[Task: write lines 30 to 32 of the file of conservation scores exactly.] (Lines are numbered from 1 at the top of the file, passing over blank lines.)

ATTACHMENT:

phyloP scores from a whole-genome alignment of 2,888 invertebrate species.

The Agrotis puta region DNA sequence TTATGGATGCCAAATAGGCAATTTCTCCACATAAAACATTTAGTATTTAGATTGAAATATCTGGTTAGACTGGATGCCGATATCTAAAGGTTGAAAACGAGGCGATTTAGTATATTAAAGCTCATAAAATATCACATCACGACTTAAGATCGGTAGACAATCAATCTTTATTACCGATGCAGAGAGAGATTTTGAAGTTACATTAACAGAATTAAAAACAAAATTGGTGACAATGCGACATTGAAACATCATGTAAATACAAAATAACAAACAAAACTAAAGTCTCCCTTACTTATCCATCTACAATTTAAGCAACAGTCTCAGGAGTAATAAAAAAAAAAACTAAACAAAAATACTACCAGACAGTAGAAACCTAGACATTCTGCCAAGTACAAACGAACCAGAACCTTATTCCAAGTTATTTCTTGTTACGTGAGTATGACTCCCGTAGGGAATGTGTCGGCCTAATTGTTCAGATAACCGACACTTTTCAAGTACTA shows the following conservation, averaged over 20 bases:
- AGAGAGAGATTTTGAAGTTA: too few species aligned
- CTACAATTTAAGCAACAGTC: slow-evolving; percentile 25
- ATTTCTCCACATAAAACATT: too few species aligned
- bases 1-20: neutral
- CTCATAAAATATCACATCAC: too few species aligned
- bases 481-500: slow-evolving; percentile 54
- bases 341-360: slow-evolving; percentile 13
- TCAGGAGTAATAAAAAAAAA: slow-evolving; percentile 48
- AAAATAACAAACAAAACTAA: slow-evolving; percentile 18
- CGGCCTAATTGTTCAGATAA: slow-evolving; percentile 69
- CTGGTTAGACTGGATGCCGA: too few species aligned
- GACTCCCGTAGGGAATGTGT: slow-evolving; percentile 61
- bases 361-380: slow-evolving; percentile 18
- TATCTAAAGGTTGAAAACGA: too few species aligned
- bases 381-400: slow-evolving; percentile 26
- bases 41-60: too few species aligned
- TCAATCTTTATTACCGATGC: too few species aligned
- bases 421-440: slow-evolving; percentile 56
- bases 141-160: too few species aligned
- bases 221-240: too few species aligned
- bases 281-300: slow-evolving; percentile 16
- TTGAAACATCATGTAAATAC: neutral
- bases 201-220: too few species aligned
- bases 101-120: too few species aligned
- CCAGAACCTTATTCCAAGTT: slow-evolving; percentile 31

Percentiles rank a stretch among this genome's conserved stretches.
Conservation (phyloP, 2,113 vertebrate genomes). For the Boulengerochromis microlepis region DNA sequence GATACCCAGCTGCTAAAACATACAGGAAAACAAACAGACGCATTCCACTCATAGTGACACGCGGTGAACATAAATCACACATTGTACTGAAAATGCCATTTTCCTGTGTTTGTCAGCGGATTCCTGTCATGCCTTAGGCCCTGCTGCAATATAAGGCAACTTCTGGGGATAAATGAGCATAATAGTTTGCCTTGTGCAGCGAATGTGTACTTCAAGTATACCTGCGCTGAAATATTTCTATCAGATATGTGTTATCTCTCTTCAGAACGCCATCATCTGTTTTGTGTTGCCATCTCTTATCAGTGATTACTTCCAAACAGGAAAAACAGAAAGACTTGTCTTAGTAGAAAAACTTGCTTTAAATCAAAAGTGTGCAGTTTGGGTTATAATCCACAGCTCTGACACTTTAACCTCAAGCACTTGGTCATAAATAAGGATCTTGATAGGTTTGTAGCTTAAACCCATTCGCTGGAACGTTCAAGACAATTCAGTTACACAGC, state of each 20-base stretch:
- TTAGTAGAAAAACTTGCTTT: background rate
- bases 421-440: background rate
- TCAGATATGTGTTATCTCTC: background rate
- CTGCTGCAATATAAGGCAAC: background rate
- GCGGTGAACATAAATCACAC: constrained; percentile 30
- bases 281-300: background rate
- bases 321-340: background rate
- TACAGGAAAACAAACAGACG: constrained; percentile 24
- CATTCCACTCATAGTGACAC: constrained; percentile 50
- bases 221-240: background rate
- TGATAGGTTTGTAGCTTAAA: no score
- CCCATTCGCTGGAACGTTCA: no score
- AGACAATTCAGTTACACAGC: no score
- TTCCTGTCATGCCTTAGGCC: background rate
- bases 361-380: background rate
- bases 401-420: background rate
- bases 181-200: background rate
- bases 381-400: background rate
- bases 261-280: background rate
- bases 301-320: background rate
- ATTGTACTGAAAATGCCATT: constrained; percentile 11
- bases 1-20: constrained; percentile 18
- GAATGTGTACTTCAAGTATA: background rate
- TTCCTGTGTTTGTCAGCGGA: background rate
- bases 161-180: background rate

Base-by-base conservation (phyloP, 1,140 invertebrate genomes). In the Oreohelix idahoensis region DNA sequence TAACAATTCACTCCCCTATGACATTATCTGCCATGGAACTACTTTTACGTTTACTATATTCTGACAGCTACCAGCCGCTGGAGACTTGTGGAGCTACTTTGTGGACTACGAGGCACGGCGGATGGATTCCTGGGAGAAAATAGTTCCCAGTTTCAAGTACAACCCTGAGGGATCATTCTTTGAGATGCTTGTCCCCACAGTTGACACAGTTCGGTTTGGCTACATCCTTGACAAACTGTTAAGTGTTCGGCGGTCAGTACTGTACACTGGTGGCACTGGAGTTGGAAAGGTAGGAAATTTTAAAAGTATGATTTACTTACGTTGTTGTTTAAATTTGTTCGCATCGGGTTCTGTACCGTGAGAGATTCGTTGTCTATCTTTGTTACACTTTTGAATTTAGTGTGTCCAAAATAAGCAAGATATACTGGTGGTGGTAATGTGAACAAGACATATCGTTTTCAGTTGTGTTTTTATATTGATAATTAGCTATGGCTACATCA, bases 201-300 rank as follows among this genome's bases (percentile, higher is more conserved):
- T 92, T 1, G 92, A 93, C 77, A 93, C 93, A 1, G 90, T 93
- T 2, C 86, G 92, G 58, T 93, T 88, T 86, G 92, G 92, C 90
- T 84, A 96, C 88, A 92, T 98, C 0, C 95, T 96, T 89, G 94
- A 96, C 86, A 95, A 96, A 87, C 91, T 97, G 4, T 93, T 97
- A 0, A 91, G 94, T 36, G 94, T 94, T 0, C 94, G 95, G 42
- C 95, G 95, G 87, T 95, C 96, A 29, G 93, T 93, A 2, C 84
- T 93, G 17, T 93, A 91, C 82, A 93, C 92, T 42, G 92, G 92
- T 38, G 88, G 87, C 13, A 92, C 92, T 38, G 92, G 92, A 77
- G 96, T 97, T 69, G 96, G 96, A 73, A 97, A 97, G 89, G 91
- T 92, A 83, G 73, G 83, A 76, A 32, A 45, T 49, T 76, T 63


- TTAGTAGAAAAACTTGCTTT: background rate
- bases 421-440: background rate
- TCAGATATGTGTTATCTCTC: background rate